What was the reaction of others? Did they support you or did they resist the change?

It was mostly positive. Lots of people kept asking me about my transformation and how I did it, which in fact inspired me to start my health business

The ones that didn’t support the change would say, “Don’t lose too much weight – you’ll look haggard”. People’s reactions are funny. When you’re looking good and feeling good, they want to sabotage your best efforts!

What was your most valuable resource/what kept you going?

Being fit and 40, and not going back to my old ways.

How do you feel now that you’ve made the change?

I’m now 54, I feel amazing, confident and am more extravert. I feel fitter, healthier and have more energy than I did as a teenager.

What’s your advice to anyone contemplating something similar?

JFDI – life is too short!

Thanks for such an inspiring interview, Rachel!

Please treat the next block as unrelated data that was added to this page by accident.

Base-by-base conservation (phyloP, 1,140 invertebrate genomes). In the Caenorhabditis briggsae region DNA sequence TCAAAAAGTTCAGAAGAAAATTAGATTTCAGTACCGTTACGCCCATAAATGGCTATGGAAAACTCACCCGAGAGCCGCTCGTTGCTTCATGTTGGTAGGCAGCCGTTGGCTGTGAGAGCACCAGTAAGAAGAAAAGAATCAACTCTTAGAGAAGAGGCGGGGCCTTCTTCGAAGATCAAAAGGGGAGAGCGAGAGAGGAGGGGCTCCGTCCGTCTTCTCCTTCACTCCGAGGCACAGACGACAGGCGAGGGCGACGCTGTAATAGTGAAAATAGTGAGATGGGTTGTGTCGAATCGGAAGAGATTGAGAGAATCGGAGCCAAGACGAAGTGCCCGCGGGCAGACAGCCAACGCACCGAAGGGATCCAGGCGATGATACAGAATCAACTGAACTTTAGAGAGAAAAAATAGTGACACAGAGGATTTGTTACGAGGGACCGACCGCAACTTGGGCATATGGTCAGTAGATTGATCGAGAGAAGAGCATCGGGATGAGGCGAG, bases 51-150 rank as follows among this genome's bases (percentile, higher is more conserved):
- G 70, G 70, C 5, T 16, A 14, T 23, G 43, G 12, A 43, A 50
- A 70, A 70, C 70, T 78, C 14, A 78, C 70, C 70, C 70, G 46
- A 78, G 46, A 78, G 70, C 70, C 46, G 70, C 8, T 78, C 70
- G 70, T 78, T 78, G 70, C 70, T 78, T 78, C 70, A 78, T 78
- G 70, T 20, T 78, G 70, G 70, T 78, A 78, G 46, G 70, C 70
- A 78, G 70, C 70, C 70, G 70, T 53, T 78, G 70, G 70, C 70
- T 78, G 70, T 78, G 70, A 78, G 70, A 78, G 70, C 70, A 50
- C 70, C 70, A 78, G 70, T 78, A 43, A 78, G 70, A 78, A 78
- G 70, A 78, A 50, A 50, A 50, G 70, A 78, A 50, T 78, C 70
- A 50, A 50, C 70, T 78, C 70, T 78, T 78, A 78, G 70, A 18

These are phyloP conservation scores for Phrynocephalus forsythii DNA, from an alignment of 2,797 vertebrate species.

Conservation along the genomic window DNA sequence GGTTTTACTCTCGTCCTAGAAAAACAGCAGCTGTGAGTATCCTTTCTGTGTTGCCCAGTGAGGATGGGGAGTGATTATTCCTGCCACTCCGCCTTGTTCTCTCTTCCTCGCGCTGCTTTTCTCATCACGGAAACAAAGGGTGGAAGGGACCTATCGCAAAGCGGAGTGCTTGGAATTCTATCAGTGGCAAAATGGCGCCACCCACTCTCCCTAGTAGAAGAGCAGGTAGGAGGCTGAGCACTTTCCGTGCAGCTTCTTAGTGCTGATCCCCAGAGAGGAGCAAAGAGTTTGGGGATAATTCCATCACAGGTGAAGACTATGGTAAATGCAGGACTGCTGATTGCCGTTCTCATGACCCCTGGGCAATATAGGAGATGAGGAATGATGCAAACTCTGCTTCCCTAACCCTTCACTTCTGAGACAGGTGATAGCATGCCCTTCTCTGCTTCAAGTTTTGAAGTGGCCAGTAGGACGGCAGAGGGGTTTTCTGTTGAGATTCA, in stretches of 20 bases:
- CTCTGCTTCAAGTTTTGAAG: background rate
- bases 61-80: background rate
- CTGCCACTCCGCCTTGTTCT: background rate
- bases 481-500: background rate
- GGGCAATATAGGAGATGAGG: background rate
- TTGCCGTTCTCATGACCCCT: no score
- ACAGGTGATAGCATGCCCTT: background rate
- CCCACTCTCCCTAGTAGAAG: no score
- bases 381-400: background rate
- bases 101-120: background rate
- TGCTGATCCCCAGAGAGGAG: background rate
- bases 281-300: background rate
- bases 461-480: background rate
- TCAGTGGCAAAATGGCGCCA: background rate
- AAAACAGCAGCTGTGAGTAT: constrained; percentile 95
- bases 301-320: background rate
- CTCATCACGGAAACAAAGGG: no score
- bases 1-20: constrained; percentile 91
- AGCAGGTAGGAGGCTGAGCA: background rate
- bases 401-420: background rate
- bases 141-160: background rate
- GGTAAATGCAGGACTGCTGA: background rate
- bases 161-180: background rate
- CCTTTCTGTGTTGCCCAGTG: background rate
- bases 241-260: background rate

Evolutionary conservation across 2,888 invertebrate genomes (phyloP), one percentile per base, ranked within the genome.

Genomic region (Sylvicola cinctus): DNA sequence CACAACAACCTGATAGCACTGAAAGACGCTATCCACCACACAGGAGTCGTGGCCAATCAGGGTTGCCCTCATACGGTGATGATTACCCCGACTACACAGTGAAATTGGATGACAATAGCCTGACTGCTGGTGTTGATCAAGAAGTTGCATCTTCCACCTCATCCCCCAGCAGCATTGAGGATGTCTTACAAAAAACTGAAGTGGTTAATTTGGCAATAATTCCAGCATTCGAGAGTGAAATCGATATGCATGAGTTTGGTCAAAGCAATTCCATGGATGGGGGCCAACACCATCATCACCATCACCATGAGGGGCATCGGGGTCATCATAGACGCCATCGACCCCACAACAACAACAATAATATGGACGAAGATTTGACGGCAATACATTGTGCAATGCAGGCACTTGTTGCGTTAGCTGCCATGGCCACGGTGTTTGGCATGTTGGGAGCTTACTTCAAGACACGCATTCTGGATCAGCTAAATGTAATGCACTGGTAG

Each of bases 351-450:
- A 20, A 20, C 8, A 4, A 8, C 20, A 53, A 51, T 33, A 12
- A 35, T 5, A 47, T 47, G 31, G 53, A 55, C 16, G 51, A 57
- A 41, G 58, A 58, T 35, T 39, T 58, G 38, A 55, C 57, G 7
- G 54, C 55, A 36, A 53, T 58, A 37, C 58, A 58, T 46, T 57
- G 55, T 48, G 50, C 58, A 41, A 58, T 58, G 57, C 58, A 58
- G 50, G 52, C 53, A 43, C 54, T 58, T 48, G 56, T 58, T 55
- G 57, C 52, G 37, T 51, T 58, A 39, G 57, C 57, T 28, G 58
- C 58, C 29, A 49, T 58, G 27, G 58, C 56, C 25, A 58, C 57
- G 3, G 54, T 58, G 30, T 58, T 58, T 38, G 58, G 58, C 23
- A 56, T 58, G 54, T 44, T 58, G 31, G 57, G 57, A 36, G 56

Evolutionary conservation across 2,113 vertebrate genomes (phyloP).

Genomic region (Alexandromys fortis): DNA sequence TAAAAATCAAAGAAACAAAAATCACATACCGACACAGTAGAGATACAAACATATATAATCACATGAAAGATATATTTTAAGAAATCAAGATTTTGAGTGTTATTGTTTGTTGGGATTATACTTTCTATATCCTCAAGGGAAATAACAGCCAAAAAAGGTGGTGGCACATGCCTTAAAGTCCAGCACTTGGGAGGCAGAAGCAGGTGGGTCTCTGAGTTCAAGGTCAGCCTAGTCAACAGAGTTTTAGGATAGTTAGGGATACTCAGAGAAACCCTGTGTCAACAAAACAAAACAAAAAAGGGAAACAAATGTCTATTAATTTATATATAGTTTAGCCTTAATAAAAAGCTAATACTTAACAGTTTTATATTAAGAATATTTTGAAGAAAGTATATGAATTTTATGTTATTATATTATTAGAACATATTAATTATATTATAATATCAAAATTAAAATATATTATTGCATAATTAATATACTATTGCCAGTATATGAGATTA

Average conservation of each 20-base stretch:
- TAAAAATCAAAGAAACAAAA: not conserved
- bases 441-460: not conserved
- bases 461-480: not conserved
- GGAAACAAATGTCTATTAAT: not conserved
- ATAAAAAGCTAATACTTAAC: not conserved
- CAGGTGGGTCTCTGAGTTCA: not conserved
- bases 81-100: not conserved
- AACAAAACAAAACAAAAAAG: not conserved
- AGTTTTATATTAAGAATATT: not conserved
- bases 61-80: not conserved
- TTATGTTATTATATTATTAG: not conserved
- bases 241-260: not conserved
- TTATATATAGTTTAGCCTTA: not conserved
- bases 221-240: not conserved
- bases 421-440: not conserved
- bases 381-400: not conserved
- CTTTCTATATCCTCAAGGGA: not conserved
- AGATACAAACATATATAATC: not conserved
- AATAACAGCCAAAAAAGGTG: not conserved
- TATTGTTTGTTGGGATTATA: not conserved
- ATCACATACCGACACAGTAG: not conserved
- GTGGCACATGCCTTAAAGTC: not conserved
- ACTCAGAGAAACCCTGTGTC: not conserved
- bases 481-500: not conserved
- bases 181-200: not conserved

Lisa

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Transforming your Personal Brand: Meet Dawn

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Welcome back to our Brand Transformation Campaign, where we’ve interviewed inspirational women about their own personal brand transformation. Meet Dawn Yvette, who has been transitioning her brand to blogger and photographer after being diagnosed with a chronic illness.

Tell us a bit about who you were before the change? What was your personal brand (i.e. how other people perceived you)? 

I set up my own career and training consultancy in 2004, where I specialised in career management with a focus on self-promotion and business communication skills. I had a lot of ambition and a passion for helping improve their success in the workplace. I was fearless and found much joy in creating a business that was from my own vision, using my design skills as well as a newly found entrepreneurial drive.